For 28 years, Parti Islam SeMalaysia (PAS) has ruled Kelantan. However, the east coast state is roiled by whispers that PAS might lose, prompting the possible return of Barisan Nasional (BN).
Located far from the economic hub on the west coast linking Johor, Selangor and Penang, Kelantan had an economic output of RM21 billion in 2016 - the second smallest after Perlis among the 13 states. The economic output of Selangor - Malaysia's most industrialised state - was RM252 billion.
The economic data shows why some Kelantanese are growing impatient with all the preachy talk of Islam.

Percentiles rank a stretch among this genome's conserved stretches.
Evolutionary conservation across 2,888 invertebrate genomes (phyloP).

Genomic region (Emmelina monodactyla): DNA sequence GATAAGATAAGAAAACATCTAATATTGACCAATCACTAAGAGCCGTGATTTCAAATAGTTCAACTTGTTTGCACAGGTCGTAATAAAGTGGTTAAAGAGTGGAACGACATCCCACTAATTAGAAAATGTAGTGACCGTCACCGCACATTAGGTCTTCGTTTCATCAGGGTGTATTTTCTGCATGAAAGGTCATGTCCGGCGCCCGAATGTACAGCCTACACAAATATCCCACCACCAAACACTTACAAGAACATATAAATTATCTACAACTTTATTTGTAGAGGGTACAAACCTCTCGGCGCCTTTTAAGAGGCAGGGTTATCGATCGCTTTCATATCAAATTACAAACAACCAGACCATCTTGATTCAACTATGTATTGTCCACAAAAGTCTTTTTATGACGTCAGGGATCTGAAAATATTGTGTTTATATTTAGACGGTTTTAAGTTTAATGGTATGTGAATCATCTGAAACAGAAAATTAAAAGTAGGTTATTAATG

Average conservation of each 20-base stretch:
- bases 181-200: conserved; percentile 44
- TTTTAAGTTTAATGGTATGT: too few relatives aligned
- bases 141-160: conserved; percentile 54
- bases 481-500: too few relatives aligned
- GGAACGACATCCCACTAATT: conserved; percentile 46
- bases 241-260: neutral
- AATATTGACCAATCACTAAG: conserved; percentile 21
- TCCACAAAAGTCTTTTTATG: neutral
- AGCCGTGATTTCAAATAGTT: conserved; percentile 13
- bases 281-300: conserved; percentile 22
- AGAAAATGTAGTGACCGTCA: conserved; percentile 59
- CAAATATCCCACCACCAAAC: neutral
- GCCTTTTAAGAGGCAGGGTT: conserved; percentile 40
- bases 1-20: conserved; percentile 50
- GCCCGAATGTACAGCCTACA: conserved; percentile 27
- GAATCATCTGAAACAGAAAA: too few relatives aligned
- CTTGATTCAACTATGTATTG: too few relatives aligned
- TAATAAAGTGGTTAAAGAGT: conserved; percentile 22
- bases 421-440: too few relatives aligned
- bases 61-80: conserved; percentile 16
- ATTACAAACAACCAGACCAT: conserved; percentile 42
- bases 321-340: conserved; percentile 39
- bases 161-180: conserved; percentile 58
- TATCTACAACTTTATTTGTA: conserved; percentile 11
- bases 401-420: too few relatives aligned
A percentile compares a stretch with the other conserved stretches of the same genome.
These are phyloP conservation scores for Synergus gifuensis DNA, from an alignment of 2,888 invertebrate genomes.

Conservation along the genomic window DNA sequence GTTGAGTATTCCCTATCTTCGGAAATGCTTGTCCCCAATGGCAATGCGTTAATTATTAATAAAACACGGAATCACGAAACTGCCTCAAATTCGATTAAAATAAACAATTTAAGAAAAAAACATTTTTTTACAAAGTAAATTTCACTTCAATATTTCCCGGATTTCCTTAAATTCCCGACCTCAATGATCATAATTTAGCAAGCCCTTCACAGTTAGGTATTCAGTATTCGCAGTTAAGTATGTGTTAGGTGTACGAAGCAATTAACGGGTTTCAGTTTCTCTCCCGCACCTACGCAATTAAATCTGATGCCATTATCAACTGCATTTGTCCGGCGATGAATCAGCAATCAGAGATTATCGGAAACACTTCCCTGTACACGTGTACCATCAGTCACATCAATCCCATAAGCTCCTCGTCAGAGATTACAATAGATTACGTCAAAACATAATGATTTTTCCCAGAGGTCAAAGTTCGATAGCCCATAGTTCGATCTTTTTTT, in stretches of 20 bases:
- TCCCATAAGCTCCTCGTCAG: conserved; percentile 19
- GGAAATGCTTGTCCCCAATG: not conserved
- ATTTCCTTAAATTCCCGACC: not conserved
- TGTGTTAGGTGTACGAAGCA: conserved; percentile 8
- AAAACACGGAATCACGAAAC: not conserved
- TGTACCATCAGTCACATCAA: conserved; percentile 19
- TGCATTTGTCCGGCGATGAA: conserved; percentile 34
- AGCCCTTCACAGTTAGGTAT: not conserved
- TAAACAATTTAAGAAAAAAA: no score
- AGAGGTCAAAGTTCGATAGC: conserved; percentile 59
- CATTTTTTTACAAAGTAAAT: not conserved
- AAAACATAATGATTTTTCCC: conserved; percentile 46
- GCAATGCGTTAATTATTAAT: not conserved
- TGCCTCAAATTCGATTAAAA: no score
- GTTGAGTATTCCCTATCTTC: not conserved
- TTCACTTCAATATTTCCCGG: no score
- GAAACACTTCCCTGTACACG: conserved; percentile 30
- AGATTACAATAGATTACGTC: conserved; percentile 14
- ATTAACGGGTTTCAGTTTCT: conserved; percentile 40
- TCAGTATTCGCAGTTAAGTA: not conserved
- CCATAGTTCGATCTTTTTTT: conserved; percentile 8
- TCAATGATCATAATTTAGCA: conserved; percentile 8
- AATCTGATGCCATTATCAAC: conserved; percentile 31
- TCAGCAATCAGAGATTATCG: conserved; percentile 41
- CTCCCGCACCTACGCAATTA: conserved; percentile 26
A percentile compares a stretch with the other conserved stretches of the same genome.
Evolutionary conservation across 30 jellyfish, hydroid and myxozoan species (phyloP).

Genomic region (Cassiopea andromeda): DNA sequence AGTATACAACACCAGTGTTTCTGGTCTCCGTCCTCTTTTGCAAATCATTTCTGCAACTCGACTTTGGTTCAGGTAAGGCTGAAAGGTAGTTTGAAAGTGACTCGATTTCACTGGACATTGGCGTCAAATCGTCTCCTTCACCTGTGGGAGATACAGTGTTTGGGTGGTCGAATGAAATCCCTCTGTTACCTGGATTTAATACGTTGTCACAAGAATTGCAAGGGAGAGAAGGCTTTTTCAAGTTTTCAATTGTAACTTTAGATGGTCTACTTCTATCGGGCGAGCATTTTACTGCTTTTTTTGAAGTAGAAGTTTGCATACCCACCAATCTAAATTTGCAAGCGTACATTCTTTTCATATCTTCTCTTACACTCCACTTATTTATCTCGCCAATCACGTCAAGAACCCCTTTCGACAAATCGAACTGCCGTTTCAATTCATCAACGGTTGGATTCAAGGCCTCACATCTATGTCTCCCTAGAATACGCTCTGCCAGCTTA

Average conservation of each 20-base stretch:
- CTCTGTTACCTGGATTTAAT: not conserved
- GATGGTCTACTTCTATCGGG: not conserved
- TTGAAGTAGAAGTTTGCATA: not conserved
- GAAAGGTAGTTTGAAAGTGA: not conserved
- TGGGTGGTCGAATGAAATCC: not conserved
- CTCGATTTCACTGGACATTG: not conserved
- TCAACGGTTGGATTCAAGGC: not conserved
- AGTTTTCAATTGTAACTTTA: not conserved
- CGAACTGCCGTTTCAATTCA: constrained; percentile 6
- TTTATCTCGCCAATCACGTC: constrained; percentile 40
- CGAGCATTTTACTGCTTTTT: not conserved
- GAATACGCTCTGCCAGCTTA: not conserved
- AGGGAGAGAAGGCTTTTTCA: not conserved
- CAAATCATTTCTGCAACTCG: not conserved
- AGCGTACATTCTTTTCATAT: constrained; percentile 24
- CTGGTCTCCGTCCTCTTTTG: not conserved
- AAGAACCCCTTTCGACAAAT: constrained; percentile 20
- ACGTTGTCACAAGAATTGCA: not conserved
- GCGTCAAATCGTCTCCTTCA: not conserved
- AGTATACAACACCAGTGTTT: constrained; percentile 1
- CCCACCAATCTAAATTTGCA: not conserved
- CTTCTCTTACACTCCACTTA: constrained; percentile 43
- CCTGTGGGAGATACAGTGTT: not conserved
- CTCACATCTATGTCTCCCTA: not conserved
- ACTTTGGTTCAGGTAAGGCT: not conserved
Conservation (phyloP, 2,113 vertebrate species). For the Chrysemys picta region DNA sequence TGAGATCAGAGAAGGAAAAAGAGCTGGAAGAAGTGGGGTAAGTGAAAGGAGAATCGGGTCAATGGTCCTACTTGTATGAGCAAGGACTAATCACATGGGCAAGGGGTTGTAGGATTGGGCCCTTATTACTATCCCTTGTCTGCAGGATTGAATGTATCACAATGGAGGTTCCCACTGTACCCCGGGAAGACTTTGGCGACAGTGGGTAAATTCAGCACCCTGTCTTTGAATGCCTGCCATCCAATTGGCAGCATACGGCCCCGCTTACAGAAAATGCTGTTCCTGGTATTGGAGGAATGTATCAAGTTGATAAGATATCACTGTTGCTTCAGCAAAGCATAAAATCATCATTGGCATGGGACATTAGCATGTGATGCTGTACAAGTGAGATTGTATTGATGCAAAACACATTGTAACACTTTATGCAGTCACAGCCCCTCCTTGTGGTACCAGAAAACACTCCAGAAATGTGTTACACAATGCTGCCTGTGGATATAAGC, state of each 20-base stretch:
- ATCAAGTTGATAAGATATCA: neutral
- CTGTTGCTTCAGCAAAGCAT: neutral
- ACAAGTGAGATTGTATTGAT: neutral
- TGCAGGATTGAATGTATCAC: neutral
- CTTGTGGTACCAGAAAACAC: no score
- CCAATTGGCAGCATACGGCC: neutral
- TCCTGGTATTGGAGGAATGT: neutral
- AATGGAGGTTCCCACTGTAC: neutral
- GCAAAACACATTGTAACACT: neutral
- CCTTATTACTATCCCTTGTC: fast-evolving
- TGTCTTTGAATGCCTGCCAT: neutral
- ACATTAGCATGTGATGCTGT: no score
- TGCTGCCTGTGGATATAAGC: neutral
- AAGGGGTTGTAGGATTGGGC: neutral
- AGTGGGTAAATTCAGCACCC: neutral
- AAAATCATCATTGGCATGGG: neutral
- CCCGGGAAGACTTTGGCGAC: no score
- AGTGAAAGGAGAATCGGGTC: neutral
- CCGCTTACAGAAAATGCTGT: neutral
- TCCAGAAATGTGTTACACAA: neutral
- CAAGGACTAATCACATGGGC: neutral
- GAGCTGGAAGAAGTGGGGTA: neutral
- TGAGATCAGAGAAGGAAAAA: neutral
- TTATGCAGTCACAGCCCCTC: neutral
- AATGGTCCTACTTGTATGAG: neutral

Pollster Merdeka Center said recent surveys have shown that 55 per cent of Kelantan voters support BN today, compared with 35 per cent for PAS, and 10 per cent for Pakatan Harapan, the four-party opposition alliance.
Malay support for BN in Kelantan is estimated to have risen to 54 per cent, almost a 10 percentage point jump since 2013.
Mr Norshahril Saat, a fellow at ISEAS-Yusof Ishak Institute and The Straits Times Foreign Editor Zakir Hussain look at what's at stake for Kelantan.